Working With Your Anxiety Style


Can a person be too deadline-oriented?

Note: The term “deadline-oriented” refers to a style of working with our anxiety that is supported by the pressure of deadlines. The alternative style, task-oriented, is supported by the satisfaction of doing things ahead of time. These anxiety styles are discussed in the book What Motivates Getting Things Done by Mary Lamia.

This month’s Ask a DEI Professional question is about anxiety style. Our questioner writes:

Hello! 🙂 Is it possible to be too deadline-oriented?

Thanks for your question! We have replies from two of our Dynamic Emotional Integration® professionals.

Bobbi McIntyre answers:

Photo of Bobbi McIntyre, a smiling woman with brown eyes and brown hair.
Bobbi McIntyre

Hello,

Thank you for your great question. Being primarily a task-oriented person, I can tell you from my experiences that being too task-oriented is possible. I get so focused on completing the task that I tune out everything (including access to my other emotions) and everyone while I’m working on the task. My anger comes up when I’m interrupted in my work and I can get snippy and sometimes even rude. (My anger and I are working together to bring forth appropriate levels of shame to change that behavior!)

Achieving Your Goals

As you know, being deadline-oriented is a valid way to use your anxiety to accomplish tasks. The deadline-oriented person will be working with their anxiety in the background, depending on their ability to pull things together at the last minute. It’s a style that works for many people. If you are able to keep up with your deadlines and complete your tasks on time to your standards, then I would say you’re working effectively with your anxiety, and it isn’t a problem.

I think that it is possible to be too deadline-oriented just like I can be too task-oriented. If either style leads you to become rigid and unaware of your other emotions, resulting in boundary violations or less than thoughtful treatment of others, it is probably too much. As long as you can flow with your anger, shame, fear, sadness, and other emotions with a deadline-oriented anxiety style, I think it will be just the right amount.

Warmest regards,
~Bobbi McIntyre

Jen Asdorian answers:

Photo of Jennifer Asdorian, a smiling woman with green eyes and light brown hair.
Jennifer Asdorian

I associate the gifts of anxiety with deadlines. Anxiety helps us get our tasks done and meet our deadlines. It asks, “Have I done everything I need to do to complete this task?” or “Am I ready?”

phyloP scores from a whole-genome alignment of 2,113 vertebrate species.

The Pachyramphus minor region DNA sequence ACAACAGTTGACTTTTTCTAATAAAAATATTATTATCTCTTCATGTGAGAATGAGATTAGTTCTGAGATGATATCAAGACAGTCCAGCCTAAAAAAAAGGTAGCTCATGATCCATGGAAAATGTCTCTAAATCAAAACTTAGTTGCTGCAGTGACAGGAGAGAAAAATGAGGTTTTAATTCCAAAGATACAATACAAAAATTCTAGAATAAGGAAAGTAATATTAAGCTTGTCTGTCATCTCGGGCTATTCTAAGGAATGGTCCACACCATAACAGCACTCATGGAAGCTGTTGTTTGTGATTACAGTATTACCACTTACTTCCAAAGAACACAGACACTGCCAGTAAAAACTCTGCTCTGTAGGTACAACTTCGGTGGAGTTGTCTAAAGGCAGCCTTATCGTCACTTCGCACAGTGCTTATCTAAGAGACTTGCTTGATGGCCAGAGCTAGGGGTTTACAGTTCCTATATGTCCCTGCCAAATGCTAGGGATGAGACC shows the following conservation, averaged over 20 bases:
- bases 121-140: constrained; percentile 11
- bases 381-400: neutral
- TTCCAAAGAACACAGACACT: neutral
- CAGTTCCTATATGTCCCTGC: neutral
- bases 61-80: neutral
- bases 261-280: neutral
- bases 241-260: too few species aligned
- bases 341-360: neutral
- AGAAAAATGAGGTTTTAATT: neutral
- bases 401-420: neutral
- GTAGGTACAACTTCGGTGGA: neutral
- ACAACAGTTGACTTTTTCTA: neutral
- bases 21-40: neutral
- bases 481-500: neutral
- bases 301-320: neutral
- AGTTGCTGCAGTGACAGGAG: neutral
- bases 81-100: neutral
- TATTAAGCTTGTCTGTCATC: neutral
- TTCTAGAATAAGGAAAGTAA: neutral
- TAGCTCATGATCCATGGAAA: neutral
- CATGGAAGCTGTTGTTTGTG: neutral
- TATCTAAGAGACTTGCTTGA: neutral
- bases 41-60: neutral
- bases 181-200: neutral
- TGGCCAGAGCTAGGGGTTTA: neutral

If I have an important deadline approaching, I want my anxiety to be leading the way. I want to have its energy and focus to complete all the hard work I have ahead of the deadline.

When the project is complete, ideally, I would notice that anxiety would step back because its work is done. I may notice contentment arise to say, “Great job.” I may notice shame arise to offer help with a self-evaluation. I would also expect to experience some sadness, which would help me settle, relax, and recharge.

If I completed the deadline and right after I notice anxiety asking what needs to be done now without any type of rest or sense of accomplishment arising, I would assume that anxiety was stuck or obstructed for some reason.

Working With Anxiety

In DEI, we have a supportive practice called Conscious Questioning for Anxiety that involves engaging with the wisdom of our anxiety by asking a series of questions. If I’m noticing that anxiety is present and/or stuck at an intense level, I would want to investigate further by consciously asking it some specific questions. Some examples of the questions in this practice are:

  • Have I achieved or completed something similar in the past?
  • What are my strengths and resources?
  • Do I need more information?
  • Can I delegate any tasks?
  • Are there any upcoming deadlines?
  • Is there anything unfinished?

So yes, being “too deadline-oriented” could be a problem for me. I used to find that my anxiety interfered with my sleep. I’d wake up in the middle of the night compiling a list of things that needed to be done. Anxiety is an action-oriented emotion, a “let’s get this done!” type of emotion, and it did not understand that 3 am is not the time for me to take action. It was a signal to me that my anxiety was stuck in the “on” position. I had to learn to consciously work with it so that I could rest at night and meet my deadlines during waking hours.

I love getting my tasks done. Thanks, Anxiety! And after I check that last box on my “to-do” list, I also enjoy the relaxation of soft sadness or glow of contentment.

~Jen Asdorian

In this video, Karla explains the difference between the two anxiety styles:

We hope this is helpful!

Thanks so much for your question and for working to welcome and understand your emotions.

What’s your anxiety style? Have you ever felt too deadline-oriented?

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